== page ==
Jahanshah Javid started the website Iranian.com in 1995 to feature news in English about Iran. As he moves to a new project, Iroon.com, he spoke with Arash Karami of Tehran Bureau about news, social media, and the Islamic Republic.
When and why did you start Iranian.com?
It was in July of 1995. I had thought about launching a print magazine for Iranian Americans in English. There was no medium that appealed to the growing number of English-speaking emigrants. But there were practical problems. It would cost a small fortune to print a quality magazine and maintain a staff. And who was going to buy it? Very few bought or subscribed to Iranian newspapers and magazines even if they could find them in local outlets. The Internet was very young and untested but it had enormous potential for reaching a worldwide audience at a fraction of the cost of conventional media.
So I hooked up with my cousin Karim Ardalan, who had just started an Internet development company, and launched The Iranian, a bimonthly online magazine. I would gather and prepare the articles, and my cousin would post them online. The Internet gave the power to publish practically anything and everything without state control. With all the problems with censorship in Iran, it was a tremendous opportunity to exercise freedom of speech.
Can you briefly take us through the evolution of the first edition to what it is today?
For the first year or so, new content was published every two months. That's how long it took to find, write, and publish new articles. Eventually as viewership grew and more people submitted articles, it became easier to gather and post content. The site became a monthly and soon later, around 1997, it was updated every day. But the updates were all done manually by myself and people could not express themselves directly. Finally in 2007 I teamed up with a group of private investors in northern California and Iranian.com was transformed into an interactive site.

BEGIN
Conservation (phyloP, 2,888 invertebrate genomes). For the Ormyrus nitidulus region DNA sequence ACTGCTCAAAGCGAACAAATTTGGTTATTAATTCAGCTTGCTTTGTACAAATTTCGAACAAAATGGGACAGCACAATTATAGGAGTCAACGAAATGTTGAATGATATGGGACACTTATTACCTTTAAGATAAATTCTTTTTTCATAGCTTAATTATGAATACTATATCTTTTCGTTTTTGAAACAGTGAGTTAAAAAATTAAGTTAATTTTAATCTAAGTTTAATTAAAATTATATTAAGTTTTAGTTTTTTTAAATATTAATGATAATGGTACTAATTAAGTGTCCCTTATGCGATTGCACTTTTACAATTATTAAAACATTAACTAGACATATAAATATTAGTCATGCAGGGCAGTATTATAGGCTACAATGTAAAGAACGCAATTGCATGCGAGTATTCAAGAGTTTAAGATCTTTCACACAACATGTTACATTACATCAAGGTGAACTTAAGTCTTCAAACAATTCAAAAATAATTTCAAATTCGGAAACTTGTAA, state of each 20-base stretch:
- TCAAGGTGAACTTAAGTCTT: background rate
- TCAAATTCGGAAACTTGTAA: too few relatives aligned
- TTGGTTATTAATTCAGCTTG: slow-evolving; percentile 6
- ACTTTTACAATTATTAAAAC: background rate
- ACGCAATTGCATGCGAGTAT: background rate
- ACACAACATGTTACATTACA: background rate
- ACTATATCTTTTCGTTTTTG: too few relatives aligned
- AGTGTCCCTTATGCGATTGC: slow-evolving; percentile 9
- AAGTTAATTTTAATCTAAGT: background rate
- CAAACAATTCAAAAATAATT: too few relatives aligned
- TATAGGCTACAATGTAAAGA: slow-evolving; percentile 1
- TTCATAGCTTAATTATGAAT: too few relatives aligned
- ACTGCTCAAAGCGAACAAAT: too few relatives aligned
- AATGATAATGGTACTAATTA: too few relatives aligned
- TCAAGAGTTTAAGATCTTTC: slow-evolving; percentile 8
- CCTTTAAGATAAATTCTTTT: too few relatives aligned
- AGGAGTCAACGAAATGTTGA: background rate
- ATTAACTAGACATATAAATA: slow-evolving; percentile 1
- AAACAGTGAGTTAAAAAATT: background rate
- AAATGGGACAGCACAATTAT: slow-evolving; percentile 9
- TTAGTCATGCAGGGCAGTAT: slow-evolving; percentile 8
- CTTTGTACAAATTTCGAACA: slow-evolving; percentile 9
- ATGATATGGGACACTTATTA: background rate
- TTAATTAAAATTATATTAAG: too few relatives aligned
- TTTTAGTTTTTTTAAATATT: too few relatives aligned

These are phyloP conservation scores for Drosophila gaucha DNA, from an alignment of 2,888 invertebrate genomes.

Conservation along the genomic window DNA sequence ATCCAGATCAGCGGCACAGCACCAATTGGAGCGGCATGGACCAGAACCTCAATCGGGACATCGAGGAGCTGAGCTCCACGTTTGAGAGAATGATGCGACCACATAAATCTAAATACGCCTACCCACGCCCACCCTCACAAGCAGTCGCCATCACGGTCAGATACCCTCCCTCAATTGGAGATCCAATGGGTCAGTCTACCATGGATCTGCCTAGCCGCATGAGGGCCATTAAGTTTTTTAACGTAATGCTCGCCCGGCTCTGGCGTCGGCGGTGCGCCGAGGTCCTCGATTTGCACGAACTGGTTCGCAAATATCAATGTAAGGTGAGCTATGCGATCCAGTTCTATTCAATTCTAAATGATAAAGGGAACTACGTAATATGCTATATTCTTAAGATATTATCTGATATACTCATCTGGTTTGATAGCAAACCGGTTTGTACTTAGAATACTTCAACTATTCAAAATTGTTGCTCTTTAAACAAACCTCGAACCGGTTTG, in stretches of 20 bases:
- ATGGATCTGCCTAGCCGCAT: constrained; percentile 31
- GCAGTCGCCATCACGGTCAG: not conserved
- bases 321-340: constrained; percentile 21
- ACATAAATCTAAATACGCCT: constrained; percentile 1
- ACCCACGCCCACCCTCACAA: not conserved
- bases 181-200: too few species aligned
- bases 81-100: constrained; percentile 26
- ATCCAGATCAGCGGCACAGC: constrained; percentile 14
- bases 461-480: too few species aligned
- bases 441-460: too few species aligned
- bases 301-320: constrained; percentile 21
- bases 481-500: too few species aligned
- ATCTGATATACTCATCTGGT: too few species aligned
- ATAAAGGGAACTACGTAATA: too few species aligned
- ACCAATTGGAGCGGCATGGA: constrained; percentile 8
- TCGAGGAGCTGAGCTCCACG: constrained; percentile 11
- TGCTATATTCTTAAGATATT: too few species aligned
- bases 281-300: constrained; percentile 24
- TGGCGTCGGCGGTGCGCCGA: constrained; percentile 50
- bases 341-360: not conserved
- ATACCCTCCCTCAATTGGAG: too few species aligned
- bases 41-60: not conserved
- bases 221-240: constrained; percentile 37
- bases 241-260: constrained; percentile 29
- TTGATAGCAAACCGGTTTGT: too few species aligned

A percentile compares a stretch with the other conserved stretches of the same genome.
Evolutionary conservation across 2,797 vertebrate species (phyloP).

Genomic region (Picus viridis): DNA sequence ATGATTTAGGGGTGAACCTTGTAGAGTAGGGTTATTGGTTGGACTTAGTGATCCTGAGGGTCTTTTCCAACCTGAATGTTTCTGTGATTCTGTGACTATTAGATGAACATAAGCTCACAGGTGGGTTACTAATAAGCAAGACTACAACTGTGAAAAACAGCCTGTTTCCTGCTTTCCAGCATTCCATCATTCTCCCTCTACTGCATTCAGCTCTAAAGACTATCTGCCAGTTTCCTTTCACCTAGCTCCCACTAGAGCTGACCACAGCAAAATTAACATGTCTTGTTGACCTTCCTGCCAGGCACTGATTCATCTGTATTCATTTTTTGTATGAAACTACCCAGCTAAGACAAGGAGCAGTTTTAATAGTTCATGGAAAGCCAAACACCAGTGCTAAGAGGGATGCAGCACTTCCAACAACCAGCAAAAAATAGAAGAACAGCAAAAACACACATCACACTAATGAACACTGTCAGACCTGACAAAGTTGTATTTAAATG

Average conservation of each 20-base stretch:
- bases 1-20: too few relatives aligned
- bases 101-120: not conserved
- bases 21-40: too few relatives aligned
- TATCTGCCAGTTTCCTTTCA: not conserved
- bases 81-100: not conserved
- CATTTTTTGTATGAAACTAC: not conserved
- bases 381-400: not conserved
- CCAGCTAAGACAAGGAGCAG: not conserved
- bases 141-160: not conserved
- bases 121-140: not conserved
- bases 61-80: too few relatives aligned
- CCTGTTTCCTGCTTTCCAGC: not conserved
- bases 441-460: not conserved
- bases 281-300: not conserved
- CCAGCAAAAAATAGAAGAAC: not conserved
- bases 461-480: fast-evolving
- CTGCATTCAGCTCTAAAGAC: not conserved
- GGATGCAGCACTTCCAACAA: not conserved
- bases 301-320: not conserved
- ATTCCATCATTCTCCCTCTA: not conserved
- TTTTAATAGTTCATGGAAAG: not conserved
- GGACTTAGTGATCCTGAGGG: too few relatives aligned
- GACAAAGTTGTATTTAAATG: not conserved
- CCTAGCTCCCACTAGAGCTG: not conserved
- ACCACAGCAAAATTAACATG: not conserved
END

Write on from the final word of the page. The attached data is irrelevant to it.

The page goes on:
It is difficult for me to measure and understand Iranian.com's impact in these 17 years. I have been involved too deeply in its day-to-day operation to be able to give an objective assessment. That's for others to judge and make sense of its huge archive of hundreds of thousands of pages --- the largest of any Iranian site. But one thing I am sure of: Iranian.com has been the freest, most diverse and progressive forum in the history of Iranian media. Its motto "Nothing is sacred" meant anyone could publish virtually any opinion, story, photo...without fear of state or religious persecution. That was a first for Iranians.
You studied journalism and media in the 1990s. The profession has obviously evolved drastically and is continuing to change today. What role do you think your education played in how you approach your work?
I started my journalism career as a translator for the Islamic Republic News Agency in Tehran. I had just turned 19. I had no skills and or understanding of news and media, except that as a young supporter of the revolution I felt an obligation to promote it. That changed when I was sent to London to attend a summer journalism course at City University. The teachers were all experienced journalists and what I learned was that facts and freedom of expression were most important for a healthy society. I thought that healthy society could be the Islamic Republic where a free press and critical opinion could allow everyone to participate and improve society together. But the government became more and more repressive and my belief in a utopian religious society eroded.
In 1990, I left Iran and began studying journalism and communication at the University of New Mexico in Albuquerque and later Hunter College in New York where I received my B.A. in media studies in 1995. I enjoyed my classes and professors enormously. They helped me understand what was wrong in Iran and why free speech is so important in maintaining open societies. I am glad to see the children of many Iranian emigrants have chosen to study media --- something their parents would never do in Iran where practicing real journalism is fraught with danger.